11. The excretion rate of a drug was 10 mg/min. The drug is reabsorbed, and the reabsorption rate was 10mg/min. Plasma concentration of the drug was 10 mg/dl. The GFR was:
a. 100 ml/min
b. 200 ml/in
c. 300 ml/min
d. 350 ml/min
e. 400 ml/min
b. 200 ml/in

This drug is reabsorbed, which means that the amount that is excreted is less than the amount that is filtered

Excretion rate= filtration rate – reabsorption rate
Or, filtration rate= excretion rate+reabsorption rate
Filtration rate is the same as filtered load, which is GFR * plasma[drug]
GFR= (urine excretion rate + reabsorption rate)/ Plasma[urea]
= (10mg/min + 10mg/min) / (10mg/dl)
= 20mg/min / 10mg/dl = 2dl/min or 200 ml/min
15. A 25 year old man weighing 60 kg has a plasma [creatinine] of 1.4 mg/dL

A 24 hour urine collection is done to determine his creatinine clearance, and thereby estimate
his GFR. The following data are obtained:
Urine [creatinine] = 833 mg/L
Urine volume = 45 ml/ hour

What is his creatinine clearance?

A. 25.9 dl/hr
B. 75.6 dl/hr
C. 25.9 mg/hr
D. 26.8 mg/hr
E. 26.8 dL/hr
E. 26.8 dL/hr

Clearance [creatinine] = urine [creatinine] * urine flow / plasma [creatinine]
=( 833mg/L * 1L/1000ml * 45ml/hr)/ (1.4mg/dL)= (37.4 mg/hr)/ (1.4mg/dL) = 26.8 dL/hr

Clearance is a rate. It is the virtual volume of plasma cleared of the solute per time, so the units must be
volume/time, and cannot be mg/hr
16. Substance X is freely filterable and is neither metabolized nor stored in the kidney. The plasma concentration of X was 500 mg/dl and 250 mg/min appeared in the urine. The inulin clearance was 100 ml/min. The tubular reabsorption of X was:

a. 25 mg/min
b. 250 mg/min
c. 5 mg/min
d. 50 mg/min
e. 50 mg/min
b. 250 mg/min

Reabsorption rate = filtration rate – excretion rate
Filtration rate = filtered load = GFR*plasma[X]
GFR is the same as the clearance of inulin, which is given in the problem as 100ml/min
So filtered load = 100ml/min * 500mg/dL * 1dL/100ml = 500mg/min

Excretion rate = (urine[x]*urine flow rate) = 250mg/min (this is given in the problem)
Reabsorption rate = 500m/min – 250mg/min = 250mg/min


You are investigating the renal handling of a substance, “P”
Unine [P] 360 mg/L
Urine flow rate 1.0 dL/hr
Plasma[P] 4mg/L
GFR 120ml/min
18. What is the filtered load of a substance P, where the
A. .48 mg/min
B. 30mg/L
C. 300mg/min
D. 4g/min
E. 4mg/L
A. .48 mg/min

Filtered load = GFR * P[x]
Filtered load = 120ml/min* 4mg/L * 1L/1000mL = .48mg/min.

The urine flow and urine concentration values are not relevant for this part of the problem.
You are investigating the renal handling of a substance, “P”
Unine [P] 360 mg/L
Urine flow rate 1.0 dL/hr
Plasma[P] 4mg/L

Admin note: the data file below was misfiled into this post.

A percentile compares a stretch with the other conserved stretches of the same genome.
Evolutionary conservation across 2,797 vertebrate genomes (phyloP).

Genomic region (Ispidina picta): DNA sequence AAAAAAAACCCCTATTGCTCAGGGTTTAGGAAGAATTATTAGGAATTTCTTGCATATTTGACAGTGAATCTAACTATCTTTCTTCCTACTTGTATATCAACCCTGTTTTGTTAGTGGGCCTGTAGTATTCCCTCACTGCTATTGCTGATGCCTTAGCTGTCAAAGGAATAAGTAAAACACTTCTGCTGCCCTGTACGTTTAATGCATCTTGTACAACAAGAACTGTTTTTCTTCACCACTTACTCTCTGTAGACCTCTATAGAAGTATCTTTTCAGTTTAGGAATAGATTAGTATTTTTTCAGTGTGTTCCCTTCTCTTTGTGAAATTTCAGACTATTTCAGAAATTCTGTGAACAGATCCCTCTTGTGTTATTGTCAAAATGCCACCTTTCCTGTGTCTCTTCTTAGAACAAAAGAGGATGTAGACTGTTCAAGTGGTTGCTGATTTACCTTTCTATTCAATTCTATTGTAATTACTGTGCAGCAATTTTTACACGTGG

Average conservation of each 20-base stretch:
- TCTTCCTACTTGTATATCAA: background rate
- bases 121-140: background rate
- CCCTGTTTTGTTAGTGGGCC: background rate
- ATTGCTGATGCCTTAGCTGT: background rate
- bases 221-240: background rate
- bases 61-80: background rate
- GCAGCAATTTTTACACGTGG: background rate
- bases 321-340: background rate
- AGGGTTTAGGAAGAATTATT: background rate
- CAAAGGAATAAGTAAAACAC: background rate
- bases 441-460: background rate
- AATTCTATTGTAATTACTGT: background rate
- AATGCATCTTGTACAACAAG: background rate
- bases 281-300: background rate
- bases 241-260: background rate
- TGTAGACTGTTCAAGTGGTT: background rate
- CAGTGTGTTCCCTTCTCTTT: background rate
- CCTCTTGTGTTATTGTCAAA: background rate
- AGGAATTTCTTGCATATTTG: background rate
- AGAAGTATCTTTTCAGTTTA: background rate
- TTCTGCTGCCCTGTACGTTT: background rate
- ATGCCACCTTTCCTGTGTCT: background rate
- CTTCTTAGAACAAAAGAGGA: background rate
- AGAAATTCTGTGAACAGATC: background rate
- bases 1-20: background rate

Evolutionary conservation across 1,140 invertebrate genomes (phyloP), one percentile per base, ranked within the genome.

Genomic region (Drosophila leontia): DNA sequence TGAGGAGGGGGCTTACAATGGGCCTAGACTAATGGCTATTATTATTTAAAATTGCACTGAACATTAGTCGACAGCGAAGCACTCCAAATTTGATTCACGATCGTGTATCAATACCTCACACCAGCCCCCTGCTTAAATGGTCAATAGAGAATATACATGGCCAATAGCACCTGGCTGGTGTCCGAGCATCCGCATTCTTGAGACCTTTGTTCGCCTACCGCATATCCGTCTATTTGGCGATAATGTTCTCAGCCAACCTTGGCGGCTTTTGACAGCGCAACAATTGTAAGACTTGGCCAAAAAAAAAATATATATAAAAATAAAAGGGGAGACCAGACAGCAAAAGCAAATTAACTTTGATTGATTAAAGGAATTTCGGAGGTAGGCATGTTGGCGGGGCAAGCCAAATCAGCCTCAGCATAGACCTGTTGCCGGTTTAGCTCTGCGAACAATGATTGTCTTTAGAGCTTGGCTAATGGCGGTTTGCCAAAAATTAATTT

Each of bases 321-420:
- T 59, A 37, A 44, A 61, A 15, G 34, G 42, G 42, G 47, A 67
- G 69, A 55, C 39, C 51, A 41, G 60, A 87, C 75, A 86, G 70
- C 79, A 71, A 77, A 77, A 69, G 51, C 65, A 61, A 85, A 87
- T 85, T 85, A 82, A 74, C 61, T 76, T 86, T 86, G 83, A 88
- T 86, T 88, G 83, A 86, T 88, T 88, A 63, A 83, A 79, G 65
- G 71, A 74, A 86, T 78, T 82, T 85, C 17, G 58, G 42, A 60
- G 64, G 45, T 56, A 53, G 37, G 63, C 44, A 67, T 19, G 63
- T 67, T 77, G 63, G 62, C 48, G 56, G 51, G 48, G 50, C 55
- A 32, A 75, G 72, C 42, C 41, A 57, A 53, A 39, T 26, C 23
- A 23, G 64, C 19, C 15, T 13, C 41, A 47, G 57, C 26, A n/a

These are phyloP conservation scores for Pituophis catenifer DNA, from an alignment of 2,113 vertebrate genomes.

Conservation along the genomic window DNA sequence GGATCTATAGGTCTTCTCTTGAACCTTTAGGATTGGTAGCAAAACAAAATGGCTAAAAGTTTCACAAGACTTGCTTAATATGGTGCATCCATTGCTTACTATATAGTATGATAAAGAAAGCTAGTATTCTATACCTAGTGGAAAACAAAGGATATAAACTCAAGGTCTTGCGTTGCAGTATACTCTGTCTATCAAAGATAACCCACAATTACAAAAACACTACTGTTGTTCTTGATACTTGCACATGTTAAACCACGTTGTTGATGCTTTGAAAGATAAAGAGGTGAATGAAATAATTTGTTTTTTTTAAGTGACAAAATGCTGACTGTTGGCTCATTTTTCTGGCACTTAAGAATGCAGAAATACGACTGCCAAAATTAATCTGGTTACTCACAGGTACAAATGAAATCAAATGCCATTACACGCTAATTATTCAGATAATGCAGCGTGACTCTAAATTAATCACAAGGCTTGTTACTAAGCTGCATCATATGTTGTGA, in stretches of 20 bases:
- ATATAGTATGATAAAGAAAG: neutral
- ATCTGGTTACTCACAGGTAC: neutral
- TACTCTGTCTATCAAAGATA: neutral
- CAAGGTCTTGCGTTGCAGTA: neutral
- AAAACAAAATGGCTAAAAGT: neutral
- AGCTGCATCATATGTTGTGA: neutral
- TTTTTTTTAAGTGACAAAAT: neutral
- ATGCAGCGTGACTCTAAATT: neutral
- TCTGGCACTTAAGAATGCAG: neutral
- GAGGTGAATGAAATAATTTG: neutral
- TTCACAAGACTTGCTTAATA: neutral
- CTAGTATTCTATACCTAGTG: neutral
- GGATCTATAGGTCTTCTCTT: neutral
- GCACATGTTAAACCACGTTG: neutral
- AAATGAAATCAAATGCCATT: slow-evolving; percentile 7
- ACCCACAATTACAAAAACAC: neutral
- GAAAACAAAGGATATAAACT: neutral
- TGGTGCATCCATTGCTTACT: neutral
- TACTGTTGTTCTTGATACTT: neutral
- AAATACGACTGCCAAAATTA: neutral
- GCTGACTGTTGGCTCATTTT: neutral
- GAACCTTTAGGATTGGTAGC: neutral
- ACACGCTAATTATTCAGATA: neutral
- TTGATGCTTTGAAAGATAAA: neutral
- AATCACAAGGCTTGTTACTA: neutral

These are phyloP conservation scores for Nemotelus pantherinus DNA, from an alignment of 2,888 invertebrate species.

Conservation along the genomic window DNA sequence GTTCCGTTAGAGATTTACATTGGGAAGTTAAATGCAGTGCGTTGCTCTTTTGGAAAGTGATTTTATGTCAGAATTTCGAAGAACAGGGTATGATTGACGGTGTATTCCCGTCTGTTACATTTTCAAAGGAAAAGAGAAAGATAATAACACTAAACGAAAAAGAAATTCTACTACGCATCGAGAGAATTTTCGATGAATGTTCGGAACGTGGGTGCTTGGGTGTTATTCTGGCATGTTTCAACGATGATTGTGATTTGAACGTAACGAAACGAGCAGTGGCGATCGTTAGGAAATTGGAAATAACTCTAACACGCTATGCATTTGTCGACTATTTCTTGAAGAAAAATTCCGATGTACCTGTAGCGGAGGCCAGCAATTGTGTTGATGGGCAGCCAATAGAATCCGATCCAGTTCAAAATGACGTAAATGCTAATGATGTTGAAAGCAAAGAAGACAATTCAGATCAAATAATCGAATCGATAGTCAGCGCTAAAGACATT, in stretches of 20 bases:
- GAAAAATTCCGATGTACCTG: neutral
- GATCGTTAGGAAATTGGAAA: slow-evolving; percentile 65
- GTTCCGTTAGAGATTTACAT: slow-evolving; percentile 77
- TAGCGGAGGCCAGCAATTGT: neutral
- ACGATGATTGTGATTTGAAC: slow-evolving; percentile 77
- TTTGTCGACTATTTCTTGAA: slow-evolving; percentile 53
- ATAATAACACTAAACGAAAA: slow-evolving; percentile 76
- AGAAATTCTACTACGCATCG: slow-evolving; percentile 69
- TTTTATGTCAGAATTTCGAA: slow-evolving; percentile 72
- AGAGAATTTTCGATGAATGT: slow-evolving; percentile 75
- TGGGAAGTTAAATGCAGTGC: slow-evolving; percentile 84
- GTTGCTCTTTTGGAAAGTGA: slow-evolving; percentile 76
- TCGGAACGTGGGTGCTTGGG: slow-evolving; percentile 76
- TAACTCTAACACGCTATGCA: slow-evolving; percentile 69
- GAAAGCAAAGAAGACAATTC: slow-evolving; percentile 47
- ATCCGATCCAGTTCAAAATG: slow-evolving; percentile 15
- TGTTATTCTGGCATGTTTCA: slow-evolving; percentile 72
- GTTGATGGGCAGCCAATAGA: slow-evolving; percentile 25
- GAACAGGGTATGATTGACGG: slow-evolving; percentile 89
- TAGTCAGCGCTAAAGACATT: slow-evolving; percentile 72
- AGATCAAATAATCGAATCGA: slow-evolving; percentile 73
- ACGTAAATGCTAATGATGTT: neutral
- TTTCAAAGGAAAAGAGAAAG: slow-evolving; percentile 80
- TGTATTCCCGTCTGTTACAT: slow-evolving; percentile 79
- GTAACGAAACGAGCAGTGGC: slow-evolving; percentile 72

GFR 120ml/min

19. What is the clearance of P?
A. 220 L/day
B. 2.2 L/day
C. 9 mg/day
D. 18 mg/day
E. 9 L/hr
E. 9 L/hr

Clearance = (360mg/L * 1.0 dL/hr * 10dL/L) / 4mg/L
= 9L/hr
You are investigating the renal handling of a substance, “P”
Unine [P] 360 mg/L
Urine flow rate 1.0 dL/hr
Plasma[P] 4mg/L
GFR 120ml/min

20. What is the type of transport for P?

A. filtered but not reabsorbed or secreted
B. filtered and reabsorbed
C. filtered and secreted
D. not filtered
C. filtered and secreted

There are two ways you could determine the type of transport. You could compare the filtered load (amount filtered per time) with the rate at which it is excreted in the urine (urine[p] * urine flow rate).

If the excretion rate is greater than the filtered rate, then the substance is secreted; if the excretion rate is less than the filtered rate, then the substance is reabsorbed.
21. All of the following statements regarding renal clearance of a substance are true EXCEPT

A. the greater the excretion rate of a substance, the greater the clearance
B. Clearance designates the concentration of the substance in the urine
C. clearance of a substance that is secreted will be greater than clearance of a substance that is reabsorbed
D. the units of clearance are vol/time
E. a substance that is reabsorbed will have a clearance rate lower than the GFR
B. Clearance designates the concentration of the substance in the urine
22. Select the correct order of clearances for creatinine, PAH, and X, if X is freely filtered and reabsorbed.

A. creatinine > PAH> X
B. PAH>X> creatinine
C. creatinine > X > PAH
D. PAH > creatinine > X
E. X > PAH > creatinine
D. PAH > creatinine > X

If X is freely filtered, and reabsorbed, then the clearance of X will be less than the GFR, and therefore, less than both clearance of creatinine and clearance of PAH.
What is the concentration plasma and concentration urine of Cells?
concentration plasma: 40-50% by volume (hematocrit)

concentration urine: 0 (because not normally filtered)
What is the concentration plasma and concentration urine of Protein (albumin + globulin)
concentration plasma: 6-8 g/dL

concentration urine: 0 (because not normally filtered)
What is the concentration plasma and concentration urine of Electrolytes: Na+
concentration plasma: 135-150mmol/L

concentration urine: 50-130mmol/L (varied w/ homeostatic mechanisms)
What is the concentration plasma and concentration urine of Electrolytes: K+
concentration plasma: 3.5-5.3mmol/L

concentration urine: 20-70mmol/L (varied w/ homeostatic mechanisms)
What is the concentration plasma and concentration urine of Electrolytes: Cl-